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Top-seeded Kansas too much for the Quakers

By Sean Kennedy (@PhillyFastBreak)

Kansas 76, Pennsylvania 60 – Box Score

Widely considered to be under-seeded as a #16 seed, Penn was receiving a lot of buzz as potentially the first men’s basketball team in tournament history to knock off a #1 seed in the first round. In the early going, it looked like the Quakers might pull off the improbable against Kansas. An Antonio Woods lay-up gave the Quakers a 21-11 lead with 8 minutes remaining in the first half, allowing fans in University City and the greater Philadelphia area to start to believe.

With the sort of talent disparity inherently a part of any 1-16 matchup though, the lower-seeded team needs to play a nearly flawless 40 minutes to keep it close. Unfortunately for the Quakers, they hurt themselves in a lot of ways. Penn made just one of their first eight shots from the free throw line, finishing 5-14 for the game. They also lost the turnover battle, 11-8, with most of those turnovers coming early when the Quakers could have been building on their lead.

Instead, Kansas quickly got back into game, ending the first half on a 22-5 run, propelled by a transcendent performance from national player of the year candidate Devonte’ Graham. The Jayhawks point guard was everywhere on the court, finishing with 29 points, 6 rebounds, 6 assists, and 3 steals, while only turning it over twice. Any time the Quakers threatened to get back into the game, Graham would come through with a big three or drive to the basket and earn himself a trip to the free throw line.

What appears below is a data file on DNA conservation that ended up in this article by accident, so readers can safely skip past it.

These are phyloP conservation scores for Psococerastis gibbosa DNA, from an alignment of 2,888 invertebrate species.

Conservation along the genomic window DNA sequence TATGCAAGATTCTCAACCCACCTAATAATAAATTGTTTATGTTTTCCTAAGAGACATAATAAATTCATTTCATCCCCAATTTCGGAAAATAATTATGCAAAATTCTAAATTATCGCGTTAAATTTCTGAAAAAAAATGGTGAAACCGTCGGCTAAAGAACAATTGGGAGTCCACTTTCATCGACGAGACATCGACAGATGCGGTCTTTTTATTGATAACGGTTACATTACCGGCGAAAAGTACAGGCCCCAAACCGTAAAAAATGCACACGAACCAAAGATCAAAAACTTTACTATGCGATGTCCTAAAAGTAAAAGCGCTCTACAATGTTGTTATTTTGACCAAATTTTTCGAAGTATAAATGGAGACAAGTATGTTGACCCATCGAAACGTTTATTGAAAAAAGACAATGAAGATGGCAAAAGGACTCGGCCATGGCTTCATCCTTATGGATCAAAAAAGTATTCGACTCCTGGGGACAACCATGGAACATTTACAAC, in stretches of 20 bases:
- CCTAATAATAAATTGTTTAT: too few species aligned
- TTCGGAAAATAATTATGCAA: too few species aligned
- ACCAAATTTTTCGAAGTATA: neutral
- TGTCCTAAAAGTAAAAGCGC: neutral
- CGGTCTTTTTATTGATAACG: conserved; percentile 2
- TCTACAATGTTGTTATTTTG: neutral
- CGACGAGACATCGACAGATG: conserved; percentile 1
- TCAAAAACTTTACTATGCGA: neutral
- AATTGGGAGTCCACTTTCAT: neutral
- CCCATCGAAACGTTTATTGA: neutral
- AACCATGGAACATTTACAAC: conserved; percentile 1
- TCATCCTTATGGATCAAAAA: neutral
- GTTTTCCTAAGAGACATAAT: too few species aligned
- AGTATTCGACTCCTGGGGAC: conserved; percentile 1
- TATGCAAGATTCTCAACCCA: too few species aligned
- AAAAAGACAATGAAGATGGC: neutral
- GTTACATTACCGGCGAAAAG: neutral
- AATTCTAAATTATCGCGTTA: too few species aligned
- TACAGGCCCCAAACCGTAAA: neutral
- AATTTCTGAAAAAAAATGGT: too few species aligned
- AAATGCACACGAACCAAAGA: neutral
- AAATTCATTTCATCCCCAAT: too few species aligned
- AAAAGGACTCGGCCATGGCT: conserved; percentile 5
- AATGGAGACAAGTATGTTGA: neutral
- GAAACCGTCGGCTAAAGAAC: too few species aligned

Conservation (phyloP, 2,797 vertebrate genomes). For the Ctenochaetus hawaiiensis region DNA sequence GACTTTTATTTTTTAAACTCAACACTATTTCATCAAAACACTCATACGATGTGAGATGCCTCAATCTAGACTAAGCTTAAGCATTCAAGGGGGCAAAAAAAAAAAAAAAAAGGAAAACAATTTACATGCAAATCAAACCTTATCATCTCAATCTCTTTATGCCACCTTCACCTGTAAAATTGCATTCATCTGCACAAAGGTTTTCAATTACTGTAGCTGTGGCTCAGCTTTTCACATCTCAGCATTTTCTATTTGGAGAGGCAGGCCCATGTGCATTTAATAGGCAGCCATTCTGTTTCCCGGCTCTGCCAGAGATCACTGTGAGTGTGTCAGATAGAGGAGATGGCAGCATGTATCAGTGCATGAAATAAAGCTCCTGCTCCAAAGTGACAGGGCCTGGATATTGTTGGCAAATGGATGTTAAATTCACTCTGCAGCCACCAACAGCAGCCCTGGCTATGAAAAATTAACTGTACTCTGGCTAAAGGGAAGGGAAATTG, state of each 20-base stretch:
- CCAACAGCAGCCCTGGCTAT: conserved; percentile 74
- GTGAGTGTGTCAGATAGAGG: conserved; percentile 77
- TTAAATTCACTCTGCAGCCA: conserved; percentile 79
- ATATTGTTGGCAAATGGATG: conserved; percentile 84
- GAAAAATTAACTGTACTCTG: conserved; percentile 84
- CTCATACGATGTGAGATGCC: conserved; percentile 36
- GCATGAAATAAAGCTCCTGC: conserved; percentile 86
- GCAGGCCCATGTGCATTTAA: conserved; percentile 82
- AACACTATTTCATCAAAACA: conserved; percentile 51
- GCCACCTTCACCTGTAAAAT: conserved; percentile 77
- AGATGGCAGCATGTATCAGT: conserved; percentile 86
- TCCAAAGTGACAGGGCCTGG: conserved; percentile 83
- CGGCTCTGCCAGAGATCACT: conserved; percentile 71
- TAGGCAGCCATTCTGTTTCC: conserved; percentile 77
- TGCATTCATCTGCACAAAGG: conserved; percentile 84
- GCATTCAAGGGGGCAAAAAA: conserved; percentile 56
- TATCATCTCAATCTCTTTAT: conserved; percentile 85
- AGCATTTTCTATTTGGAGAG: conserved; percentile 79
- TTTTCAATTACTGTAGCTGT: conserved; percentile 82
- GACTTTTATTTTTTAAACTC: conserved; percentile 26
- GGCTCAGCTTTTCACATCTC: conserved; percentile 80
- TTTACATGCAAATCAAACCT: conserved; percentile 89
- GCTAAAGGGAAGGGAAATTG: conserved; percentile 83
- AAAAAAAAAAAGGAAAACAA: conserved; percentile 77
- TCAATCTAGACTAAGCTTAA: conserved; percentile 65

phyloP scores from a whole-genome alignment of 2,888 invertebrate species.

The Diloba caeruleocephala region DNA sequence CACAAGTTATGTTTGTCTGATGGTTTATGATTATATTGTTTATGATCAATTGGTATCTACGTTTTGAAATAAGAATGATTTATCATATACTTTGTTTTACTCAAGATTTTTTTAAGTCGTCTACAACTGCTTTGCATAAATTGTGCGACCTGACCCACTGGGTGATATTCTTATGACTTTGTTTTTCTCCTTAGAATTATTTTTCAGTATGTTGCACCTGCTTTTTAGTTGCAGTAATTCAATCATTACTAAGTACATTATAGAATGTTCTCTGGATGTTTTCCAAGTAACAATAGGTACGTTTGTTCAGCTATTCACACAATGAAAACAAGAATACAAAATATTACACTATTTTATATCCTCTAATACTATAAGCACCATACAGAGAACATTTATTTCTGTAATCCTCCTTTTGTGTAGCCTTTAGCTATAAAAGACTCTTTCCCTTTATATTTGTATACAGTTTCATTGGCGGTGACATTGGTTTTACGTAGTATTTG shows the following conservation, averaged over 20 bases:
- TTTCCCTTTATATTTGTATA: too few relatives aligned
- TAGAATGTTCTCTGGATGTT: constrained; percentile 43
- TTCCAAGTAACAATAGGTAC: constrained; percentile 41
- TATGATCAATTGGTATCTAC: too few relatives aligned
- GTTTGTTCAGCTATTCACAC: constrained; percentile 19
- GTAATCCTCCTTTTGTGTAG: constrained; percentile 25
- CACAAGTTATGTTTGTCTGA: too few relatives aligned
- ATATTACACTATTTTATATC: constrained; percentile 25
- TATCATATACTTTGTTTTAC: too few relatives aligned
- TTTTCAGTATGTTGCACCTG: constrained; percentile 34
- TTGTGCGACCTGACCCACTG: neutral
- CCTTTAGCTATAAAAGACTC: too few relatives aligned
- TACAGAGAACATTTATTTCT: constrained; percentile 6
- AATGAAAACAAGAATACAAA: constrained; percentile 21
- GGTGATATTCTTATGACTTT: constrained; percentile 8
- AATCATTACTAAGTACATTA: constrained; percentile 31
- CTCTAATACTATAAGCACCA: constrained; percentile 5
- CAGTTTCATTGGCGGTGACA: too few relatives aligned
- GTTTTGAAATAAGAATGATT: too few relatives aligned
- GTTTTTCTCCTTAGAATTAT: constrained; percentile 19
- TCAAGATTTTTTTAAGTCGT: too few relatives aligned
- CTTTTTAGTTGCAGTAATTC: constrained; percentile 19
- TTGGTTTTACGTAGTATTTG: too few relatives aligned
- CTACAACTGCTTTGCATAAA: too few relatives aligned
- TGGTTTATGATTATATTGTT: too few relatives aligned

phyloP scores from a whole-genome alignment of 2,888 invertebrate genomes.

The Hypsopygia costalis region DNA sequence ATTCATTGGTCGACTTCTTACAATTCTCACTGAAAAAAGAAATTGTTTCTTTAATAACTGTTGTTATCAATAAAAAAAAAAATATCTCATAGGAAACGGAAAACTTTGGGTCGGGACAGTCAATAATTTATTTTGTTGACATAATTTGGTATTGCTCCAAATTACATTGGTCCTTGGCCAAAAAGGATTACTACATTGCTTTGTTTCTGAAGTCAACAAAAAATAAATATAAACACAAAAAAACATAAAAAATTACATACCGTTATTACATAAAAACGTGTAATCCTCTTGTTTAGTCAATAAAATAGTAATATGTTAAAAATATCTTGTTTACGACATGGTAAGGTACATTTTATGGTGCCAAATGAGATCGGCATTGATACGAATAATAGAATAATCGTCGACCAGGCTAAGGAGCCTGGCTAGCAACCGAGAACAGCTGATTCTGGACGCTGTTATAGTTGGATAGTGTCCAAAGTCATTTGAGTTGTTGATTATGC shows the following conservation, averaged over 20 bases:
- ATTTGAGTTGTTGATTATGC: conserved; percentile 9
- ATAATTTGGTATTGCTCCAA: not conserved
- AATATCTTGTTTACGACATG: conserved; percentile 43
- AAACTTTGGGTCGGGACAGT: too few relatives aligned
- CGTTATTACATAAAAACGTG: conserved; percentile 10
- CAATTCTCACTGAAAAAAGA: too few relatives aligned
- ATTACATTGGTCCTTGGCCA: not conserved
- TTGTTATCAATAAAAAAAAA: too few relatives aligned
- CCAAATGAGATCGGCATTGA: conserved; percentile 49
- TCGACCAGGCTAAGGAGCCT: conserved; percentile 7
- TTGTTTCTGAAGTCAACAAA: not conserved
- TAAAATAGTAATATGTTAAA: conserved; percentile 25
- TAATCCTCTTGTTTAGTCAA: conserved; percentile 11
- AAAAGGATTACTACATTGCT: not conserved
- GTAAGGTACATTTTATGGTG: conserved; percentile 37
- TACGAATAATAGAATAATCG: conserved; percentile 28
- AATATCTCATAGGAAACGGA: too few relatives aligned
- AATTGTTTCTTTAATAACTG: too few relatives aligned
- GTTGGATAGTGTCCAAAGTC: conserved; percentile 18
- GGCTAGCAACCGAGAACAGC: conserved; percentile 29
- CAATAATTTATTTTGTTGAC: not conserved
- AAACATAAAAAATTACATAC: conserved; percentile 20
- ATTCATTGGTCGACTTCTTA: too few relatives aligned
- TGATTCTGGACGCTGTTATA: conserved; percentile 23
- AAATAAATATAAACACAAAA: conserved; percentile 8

While Graham could basically create offense for himself at will, Penn had to work incredibly hard for anything it got. The usual offense for AJ Brodeur wasn’t there against a large, athletic Kansas defense; the sophomore big man led the Quakers with 14 points, but shot just 6-16 from the field and turned it over 5 times. Too often, Penn settled for a Caleb Wood three-point attempt (4-12) as a last resort when it couldn’t get a good look out of its normal offensive sets. Although it was still a single digit game with as few as 7 minutes remaining, it never felt like Penn had one big run in them to pull off the historic upset.